New hormone therapy shows promise for menopausal symptoms in animal model
Investigators at Wake Forest Baptist Medical Center have concluded research on a new postmenopausal hormone therapy that shows promise as an effective treatment for menopausal symptoms and the prevention of osteoporosis without increasing the risk for heart disease or breast cancer.

Speed limits on cargo ships could reduce their pollutants by more than half
The latest episode in the American Chemical Society's award-winning Global Challenges/Chemistry Solutions podcast series reports that putting a speed limit on cargo ships as they sail near ports and coastlines could cut their emission of air pollutants by up to 70 percent, reducing the impact of marine shipping on Earth's climate and human health.

'Who Will Be the Next President?': A guide to how America decides
On Nov. 6, a majority of voters favored Barack Obama as president for another four years.

Head-mounted cameras could help robots understand social interactions
What is everyone looking at? It's a common question in social settings because the answer identifies something of interest, or helps delineate social groupings.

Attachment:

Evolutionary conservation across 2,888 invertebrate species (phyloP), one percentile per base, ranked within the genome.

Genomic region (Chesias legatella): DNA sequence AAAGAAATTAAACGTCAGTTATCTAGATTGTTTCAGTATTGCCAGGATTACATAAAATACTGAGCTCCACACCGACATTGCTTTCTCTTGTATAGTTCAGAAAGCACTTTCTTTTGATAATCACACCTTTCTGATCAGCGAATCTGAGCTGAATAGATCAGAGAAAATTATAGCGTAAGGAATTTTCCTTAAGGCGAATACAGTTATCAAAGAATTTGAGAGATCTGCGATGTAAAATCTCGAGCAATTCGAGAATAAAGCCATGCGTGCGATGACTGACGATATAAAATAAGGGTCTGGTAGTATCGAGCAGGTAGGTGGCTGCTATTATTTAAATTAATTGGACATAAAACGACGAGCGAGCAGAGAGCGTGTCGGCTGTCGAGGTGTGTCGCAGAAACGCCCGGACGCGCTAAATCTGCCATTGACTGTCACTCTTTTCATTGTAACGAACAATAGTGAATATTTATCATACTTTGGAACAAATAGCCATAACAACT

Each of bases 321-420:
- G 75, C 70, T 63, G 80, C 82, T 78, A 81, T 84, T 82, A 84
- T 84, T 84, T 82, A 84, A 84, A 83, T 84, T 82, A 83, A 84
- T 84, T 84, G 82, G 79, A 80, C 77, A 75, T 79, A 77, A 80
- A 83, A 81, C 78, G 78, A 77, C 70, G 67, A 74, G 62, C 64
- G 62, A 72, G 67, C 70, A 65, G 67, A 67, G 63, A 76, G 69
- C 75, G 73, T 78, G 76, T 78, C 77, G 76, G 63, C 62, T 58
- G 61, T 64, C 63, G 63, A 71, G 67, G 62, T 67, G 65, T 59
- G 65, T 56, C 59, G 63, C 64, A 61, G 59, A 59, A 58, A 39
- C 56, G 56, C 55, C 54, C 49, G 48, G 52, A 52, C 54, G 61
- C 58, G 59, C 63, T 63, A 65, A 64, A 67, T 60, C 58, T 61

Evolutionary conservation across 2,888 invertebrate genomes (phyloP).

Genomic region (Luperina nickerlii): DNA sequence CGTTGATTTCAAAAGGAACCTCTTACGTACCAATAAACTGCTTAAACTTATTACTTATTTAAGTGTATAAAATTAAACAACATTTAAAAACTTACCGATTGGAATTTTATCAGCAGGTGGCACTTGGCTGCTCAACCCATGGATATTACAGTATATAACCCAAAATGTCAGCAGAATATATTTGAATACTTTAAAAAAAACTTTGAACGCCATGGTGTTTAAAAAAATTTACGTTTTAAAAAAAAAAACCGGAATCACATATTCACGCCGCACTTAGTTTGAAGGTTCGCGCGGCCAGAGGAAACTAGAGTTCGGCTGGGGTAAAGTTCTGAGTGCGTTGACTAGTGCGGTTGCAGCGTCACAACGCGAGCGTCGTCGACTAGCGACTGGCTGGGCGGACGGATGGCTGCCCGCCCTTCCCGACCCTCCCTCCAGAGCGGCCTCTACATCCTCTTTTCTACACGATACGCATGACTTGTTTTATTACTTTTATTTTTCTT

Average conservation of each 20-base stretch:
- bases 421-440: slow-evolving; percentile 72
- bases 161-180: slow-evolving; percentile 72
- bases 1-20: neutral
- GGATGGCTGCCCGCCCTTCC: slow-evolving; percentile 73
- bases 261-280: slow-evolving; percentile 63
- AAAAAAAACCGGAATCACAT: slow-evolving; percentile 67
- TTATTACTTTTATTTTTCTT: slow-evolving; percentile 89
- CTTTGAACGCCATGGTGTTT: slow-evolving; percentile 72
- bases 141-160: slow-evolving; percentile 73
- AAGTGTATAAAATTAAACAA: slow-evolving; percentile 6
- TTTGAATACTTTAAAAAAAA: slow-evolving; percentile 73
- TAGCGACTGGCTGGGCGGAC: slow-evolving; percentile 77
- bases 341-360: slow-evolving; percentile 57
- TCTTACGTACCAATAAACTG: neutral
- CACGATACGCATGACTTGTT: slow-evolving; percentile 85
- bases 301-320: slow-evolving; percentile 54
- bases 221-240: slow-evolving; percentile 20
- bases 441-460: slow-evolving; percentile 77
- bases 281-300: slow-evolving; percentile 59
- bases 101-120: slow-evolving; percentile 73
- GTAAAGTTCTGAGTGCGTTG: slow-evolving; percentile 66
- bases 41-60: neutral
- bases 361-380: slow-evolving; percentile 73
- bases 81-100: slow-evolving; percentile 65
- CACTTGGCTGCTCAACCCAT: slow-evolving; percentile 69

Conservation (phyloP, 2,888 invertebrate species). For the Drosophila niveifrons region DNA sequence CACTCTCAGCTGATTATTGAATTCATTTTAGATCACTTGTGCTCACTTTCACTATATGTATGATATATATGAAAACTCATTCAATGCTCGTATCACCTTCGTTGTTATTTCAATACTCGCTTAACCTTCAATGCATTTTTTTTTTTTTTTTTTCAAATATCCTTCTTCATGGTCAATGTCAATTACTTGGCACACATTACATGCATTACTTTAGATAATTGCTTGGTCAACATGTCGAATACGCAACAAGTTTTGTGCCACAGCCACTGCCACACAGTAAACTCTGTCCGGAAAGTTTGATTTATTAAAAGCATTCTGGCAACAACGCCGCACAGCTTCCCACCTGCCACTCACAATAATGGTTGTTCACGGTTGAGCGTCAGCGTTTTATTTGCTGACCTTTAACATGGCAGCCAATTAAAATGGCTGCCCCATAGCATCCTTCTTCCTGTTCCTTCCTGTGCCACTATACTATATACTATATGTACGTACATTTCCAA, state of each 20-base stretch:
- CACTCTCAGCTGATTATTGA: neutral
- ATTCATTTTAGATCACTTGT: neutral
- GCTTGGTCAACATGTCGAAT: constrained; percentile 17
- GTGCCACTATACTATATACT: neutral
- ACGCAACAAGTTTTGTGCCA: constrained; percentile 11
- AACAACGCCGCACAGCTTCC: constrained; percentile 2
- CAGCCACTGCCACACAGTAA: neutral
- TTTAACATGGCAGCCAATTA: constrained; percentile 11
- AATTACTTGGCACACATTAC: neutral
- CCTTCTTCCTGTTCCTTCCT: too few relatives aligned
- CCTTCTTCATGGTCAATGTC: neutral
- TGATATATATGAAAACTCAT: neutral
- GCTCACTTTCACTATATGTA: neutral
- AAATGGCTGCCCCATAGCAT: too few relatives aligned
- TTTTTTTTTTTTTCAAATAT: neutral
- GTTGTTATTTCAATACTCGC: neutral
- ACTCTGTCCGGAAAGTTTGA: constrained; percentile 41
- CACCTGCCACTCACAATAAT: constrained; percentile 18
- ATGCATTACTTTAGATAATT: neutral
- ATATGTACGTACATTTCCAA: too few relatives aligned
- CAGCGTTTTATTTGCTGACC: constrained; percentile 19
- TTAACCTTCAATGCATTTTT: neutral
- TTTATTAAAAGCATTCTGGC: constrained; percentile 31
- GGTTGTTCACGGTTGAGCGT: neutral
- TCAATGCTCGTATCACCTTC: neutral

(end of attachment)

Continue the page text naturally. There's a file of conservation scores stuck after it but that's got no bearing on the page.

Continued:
Warming climate unlikely to cause extinction of ancient Amazon trees, study finds
New genetic analysis has revealed that many Amazon tree species are likely to survive man-made climate warming in the coming century, contrary to previous findings that temperature increases would cause them to die out.

World population gains more than a decade's life expectancy since 1970
In the first Global Burden of Disease Study 2010 paper, published in The Lancet, the authors present new estimates of life expectancy for the last four decades in 187 different countries.

Disaster map predicts bleak future for mammals
Mammals could be at a greater risk of extinction due to predicted increases in extreme weather conditions, states a paper published today by the Zoological Society of London.

Common anesthetic agents can be harmful for the development of the fetus
An anesthetic regimen typically used during surgery on pregnant mothers appears to have a negative effect on the development of the fetus, new study shows.

3 new species of venomous primate identified by MU researcher
A venomous primate with two tongues would seem safe from the pet trade, but the big-eyed, teddy-bear face of the slow loris (Nycticebus sp.) has made them a target for illegal pet poachers throughout the animal's range in southeastern Asia and nearby islands.

Building better structural materials
When materials are stressed, they eventually change shape. Initially these changes are elastic, and reverse when the stress is relieved.